Midnight Muffins

Sweet Tooth Bakery 
Sweet Tooth bakery’s neon sign was dead in the window, and there was no sign or schedule hanging on the door to give any indication whether the bakery was open, but the lights inside were bright and warm. A test of the door would find it unlocked. Inside, baskets filled with small but lovingly-made collections of loaves and pastries hung from the walls.

A soft opening, one of the humans hired to help her set up the building and online presence had called it. She could start baking and selling, particularly to the cafes she had made deals with, but she would wait on finding a taste-tester to help her with the adventurous confections she had in mind.

Someone walked in; she needed no bell or holler to be alerted of their arrival.

“Welcome,” she called, slipping to the front, where she paused in the doorway. The woman looked about college age, but her energy was palpable, and certainly not the kind of energy some pithy twenty-year-old would exude. After a moment to assess her, Tiffany’s lips stretched in a thin, but genuine, smile. “Hello,” she said. “You came for the complimentary muffins, right?” She nabbed a poppyseed muffin and offered it up in the air between them, waggling it, as if that would make it more enticing.


 Yes, she'd procured the car. Yes, her brother and cousin would say she stole it. Yes, they could both get fucked.

 In America, only the middle class was unique. The poor and the wealthy stretched out on either ends of the spectrum and became singular in their expressions of desolation and grandeur. Iona passed pockets of poverty through the fringes of North Portland. The land developers had worked so hard to chase them out, like the people there were a graffiti tag that needed to be scrubbed clean. She drove by, making no move to slow down. Those people had enough to worry about. And maybe her refusal to hunt them was the last reflective glint of her humanity buried deep and stifled beneath her impetuousness, her hunger.

 But college fuck boys and vsco girls? Oh, they had it coming. There was an unseasonable coolness to the August night air brought on by an earlier rain storm. The moisture made the pavement glisten, long streaks of red and green neon stretched out like colorful shadows across the road. Iona did a heinous job of parallel parking the car, hopping out without bothering to put a coin in the meter. Walking headlong into a nondescript building with a bunch of students sitting around, Iona's attention was nabbed by an unmistakable energy, one she hadn't expected to feel, particularly in what now appeared to be a bakery.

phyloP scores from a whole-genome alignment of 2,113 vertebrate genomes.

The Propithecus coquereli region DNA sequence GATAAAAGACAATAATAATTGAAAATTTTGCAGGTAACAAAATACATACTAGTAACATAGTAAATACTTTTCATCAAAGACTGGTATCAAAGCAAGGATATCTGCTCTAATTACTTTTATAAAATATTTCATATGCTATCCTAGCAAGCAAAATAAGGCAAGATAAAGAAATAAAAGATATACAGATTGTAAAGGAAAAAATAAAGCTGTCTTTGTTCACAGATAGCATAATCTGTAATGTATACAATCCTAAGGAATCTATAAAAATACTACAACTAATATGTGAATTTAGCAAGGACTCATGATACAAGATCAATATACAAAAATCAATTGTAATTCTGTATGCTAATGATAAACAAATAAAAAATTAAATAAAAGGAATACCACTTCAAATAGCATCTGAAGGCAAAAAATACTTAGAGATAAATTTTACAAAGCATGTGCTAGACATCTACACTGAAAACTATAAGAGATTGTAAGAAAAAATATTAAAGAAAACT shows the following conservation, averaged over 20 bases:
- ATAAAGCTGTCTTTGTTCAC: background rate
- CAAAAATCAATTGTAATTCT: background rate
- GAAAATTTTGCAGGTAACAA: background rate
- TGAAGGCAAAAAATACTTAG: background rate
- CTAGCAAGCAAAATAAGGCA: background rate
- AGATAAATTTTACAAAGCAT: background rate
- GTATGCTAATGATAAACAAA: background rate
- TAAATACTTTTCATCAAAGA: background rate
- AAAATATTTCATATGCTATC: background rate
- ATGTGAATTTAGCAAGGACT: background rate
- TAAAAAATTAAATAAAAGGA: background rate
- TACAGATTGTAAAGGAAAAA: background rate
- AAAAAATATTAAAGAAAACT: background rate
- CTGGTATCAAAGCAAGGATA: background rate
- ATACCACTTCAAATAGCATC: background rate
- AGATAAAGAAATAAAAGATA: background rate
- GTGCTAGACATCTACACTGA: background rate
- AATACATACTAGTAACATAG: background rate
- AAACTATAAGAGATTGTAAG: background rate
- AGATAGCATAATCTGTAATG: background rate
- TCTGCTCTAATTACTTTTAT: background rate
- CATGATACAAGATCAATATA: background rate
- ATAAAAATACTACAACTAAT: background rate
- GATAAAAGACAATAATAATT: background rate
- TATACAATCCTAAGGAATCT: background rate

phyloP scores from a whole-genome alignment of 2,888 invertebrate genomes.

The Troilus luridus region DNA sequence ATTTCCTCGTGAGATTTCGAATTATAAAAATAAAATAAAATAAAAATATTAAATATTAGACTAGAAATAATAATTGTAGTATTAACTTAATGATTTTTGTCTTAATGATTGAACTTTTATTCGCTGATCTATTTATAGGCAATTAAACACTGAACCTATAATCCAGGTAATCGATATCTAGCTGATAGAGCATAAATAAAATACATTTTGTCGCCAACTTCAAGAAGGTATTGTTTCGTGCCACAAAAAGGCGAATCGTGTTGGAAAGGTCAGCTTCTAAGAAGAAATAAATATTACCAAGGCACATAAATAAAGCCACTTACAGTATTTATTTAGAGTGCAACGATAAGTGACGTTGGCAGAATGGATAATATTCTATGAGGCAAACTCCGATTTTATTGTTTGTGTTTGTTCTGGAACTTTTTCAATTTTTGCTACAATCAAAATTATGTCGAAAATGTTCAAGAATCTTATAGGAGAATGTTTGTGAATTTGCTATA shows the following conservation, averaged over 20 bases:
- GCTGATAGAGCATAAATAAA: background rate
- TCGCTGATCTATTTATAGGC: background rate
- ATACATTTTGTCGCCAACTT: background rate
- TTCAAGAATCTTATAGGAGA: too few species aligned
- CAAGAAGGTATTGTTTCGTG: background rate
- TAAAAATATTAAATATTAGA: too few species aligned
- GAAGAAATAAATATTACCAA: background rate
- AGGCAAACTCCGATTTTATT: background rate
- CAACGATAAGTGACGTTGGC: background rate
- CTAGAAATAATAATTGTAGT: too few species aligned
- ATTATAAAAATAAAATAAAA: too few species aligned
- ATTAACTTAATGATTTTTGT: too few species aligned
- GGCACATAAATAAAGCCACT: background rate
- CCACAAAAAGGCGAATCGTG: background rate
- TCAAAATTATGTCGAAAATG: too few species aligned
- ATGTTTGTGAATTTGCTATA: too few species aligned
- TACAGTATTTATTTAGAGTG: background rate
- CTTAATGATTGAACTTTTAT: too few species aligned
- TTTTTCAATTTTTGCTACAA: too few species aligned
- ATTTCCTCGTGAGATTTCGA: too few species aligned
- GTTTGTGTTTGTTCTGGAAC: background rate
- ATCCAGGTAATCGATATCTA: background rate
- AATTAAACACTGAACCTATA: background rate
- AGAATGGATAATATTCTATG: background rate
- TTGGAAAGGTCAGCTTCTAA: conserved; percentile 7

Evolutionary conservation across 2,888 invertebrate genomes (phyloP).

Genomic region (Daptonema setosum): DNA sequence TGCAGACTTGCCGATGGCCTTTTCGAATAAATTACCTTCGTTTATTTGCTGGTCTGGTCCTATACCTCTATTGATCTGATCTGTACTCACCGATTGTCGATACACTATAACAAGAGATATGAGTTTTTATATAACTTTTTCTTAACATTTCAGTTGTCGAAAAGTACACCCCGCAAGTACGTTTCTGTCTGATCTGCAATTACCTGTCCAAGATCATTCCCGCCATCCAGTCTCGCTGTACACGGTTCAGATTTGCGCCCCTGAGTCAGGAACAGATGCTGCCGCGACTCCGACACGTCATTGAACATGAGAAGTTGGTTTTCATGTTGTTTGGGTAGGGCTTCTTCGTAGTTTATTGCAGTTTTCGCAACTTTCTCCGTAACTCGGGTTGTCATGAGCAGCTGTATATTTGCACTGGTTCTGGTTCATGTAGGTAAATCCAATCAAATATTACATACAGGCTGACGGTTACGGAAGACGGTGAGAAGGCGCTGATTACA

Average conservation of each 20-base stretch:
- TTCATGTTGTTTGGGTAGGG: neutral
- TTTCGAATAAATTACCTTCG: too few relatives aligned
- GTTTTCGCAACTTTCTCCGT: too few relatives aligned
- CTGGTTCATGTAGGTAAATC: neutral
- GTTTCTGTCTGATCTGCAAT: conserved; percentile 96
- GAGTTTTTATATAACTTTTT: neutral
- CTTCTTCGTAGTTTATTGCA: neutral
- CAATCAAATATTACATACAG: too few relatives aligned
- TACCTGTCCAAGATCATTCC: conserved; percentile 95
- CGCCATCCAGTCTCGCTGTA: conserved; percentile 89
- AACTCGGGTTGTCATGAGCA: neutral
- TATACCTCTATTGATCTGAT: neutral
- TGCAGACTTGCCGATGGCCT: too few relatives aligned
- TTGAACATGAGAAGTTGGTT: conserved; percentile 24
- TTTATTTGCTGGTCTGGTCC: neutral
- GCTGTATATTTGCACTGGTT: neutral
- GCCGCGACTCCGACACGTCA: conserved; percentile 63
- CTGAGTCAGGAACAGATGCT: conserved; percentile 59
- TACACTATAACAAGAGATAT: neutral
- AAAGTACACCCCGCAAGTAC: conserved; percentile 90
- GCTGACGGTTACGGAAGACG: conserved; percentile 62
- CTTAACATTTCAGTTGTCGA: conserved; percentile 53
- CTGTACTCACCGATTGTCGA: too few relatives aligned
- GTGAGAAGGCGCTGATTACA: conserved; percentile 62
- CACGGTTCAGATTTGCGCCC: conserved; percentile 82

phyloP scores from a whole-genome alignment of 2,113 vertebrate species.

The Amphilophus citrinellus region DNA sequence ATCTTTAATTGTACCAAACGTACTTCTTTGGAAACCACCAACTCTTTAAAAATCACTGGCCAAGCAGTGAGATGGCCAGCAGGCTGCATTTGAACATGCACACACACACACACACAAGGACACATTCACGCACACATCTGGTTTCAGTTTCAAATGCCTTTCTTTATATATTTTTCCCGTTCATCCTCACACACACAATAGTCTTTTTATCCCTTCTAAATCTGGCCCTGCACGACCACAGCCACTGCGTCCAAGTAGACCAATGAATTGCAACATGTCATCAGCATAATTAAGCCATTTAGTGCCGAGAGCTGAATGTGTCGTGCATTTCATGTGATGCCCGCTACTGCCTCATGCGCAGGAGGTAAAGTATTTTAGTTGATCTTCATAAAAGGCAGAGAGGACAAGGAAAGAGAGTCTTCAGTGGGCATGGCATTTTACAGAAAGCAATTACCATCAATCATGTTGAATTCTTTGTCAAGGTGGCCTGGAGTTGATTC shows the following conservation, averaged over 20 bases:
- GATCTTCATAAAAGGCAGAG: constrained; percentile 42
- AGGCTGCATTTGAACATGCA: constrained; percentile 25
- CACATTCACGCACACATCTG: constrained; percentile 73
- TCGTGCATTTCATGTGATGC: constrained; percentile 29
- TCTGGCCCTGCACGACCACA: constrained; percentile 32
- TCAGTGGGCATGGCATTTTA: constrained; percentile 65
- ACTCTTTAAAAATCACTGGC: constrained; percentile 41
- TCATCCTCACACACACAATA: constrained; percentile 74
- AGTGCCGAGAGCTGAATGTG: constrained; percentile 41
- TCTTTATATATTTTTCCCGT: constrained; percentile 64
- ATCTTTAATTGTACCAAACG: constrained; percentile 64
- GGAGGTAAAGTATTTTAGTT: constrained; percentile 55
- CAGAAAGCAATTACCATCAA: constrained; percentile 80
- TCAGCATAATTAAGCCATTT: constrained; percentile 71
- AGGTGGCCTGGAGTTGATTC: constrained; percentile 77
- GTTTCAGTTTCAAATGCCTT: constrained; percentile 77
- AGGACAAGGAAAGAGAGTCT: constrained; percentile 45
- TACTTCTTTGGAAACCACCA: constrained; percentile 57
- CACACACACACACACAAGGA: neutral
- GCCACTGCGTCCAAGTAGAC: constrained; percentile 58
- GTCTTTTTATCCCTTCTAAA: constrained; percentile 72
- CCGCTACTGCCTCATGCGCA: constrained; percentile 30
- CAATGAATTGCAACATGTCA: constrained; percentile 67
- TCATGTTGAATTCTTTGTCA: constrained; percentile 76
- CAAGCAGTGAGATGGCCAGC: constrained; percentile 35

She laughed, brows raised as she eyed the muffin and the vampire holding it. "Oh, totally. I heard there was love mixed into every bite."

Theophania's smile grew, though not in the mouth; a certain glint entered her eyes, which warmed as she said, "You heard right. Everything here is dangerously delicious." She tossed the muffin back into the basket on the counter, where it sat among all its individually-wrapped cousins, dented from her fingers. All her clientele, be they hipsters too old for their skinny jeans or college students with too many stars in their eyes, looked upon any packaging that wasn't biodegradable paper or eco-friendly beeswax wrap as a sin. As if a handful of people using reusable straws was really going to save the planet.

A student lounging at a nearby table was eyeing the muffins, but not with condemnation. He had heard her comment. She pulled the basket to the safe side of the counter. They weren't really complementary. This was a business, not a charity.

"I haven't seen you around before," she said. "Are you new to the area?" Tiffany moved to Portland in the sixties. In the decades since, she had often been startled by a witch brushing by her on the street, or a shifter bagging her purchases. Surprise vampires weren't as common; their kind tended to roam their own hunting grounds, and she'd been contributing to North Portland crime rates as long as she'd been in the state.

 Iona made a point of pouting, jutting her bottom lip out, the freckles moving with the pull of her mouth. "Aw, shucks. I wish I could try some, but I’m on this liquid diet. It’s all the rage. Simply to die for." The frown flipped and she was all teeth again, giggling at her own joke. While her potential meals were not quite forgotten, she let them be, too entertained to focus on the hunt besides placing each of their positions behind her.

 "Mm, been here a few months at this point, but it’s a big city. Finally nabbed the car for the night." Embarrassing that a 368 year old needed permission for the fucking car. Leaning forward, she set both her elbows on the counter, falling into a gossipy stance as though they’d be friends for years. "What brought you to Portland?"

Theophania snorted out a laugh.